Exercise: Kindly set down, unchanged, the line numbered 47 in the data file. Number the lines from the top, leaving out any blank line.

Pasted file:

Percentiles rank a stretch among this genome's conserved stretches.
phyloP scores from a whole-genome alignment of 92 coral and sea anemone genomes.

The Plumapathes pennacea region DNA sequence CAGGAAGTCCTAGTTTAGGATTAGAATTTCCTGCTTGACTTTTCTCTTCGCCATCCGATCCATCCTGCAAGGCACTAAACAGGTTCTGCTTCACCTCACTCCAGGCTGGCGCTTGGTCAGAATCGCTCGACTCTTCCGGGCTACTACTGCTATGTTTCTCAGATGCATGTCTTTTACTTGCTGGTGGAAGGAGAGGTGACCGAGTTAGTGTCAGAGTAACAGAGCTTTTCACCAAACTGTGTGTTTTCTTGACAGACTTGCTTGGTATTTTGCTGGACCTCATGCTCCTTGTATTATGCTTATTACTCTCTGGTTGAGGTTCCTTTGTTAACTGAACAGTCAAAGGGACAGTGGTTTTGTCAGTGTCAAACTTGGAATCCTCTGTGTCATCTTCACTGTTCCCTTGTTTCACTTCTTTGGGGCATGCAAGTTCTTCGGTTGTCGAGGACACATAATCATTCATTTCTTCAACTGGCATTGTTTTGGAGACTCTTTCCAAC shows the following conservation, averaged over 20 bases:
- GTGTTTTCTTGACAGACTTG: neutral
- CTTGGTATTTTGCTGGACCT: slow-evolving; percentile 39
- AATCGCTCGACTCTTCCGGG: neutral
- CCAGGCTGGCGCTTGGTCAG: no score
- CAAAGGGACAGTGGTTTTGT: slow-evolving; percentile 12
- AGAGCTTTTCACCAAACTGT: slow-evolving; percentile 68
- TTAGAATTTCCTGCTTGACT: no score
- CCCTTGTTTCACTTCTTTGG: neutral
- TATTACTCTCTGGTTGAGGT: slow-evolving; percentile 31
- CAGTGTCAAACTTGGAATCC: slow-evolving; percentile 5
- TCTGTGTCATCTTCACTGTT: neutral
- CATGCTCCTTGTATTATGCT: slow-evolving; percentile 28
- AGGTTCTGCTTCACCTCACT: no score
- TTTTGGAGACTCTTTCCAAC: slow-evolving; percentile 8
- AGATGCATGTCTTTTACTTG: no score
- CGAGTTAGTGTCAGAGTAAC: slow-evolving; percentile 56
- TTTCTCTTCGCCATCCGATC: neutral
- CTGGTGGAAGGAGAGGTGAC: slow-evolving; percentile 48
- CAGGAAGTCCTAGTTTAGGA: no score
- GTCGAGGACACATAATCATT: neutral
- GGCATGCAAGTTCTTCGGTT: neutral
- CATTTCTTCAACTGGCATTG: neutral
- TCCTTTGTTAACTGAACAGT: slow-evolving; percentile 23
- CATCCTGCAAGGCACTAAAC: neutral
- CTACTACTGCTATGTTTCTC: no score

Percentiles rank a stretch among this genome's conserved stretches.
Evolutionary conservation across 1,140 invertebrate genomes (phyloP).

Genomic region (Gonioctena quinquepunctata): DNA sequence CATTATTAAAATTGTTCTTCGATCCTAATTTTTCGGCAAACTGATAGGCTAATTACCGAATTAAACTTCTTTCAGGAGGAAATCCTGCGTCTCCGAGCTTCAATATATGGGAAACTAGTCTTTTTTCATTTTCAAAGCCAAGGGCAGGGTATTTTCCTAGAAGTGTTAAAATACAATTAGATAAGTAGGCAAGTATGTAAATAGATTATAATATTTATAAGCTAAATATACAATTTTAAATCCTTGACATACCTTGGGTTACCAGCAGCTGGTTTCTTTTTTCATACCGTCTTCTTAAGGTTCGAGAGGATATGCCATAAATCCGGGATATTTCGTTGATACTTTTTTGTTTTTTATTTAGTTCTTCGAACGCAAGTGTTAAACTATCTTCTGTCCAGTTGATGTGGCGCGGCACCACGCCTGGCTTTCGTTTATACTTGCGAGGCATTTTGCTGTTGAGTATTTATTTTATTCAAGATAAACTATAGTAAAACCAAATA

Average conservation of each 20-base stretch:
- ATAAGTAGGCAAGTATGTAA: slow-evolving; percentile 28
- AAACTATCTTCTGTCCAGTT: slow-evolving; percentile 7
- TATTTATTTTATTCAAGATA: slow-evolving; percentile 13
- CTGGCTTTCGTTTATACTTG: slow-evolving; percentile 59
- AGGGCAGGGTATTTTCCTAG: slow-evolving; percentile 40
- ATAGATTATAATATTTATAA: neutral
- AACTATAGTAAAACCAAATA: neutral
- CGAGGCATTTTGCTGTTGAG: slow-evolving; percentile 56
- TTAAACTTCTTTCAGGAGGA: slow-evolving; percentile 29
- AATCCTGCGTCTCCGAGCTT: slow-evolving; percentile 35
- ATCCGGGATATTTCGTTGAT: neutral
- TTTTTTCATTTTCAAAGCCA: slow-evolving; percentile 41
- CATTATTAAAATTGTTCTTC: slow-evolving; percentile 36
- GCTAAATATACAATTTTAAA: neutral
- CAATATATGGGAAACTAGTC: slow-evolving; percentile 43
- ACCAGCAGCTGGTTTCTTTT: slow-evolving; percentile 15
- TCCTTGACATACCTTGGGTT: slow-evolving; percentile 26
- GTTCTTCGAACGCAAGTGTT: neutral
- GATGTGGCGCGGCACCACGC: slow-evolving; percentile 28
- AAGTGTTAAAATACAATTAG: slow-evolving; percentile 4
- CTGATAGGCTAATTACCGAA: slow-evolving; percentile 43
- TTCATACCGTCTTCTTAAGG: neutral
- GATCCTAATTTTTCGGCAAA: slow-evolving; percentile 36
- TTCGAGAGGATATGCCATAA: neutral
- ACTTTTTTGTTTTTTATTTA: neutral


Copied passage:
- CAATATATGGGAAACTAGTC: slow-evolving; percentile 43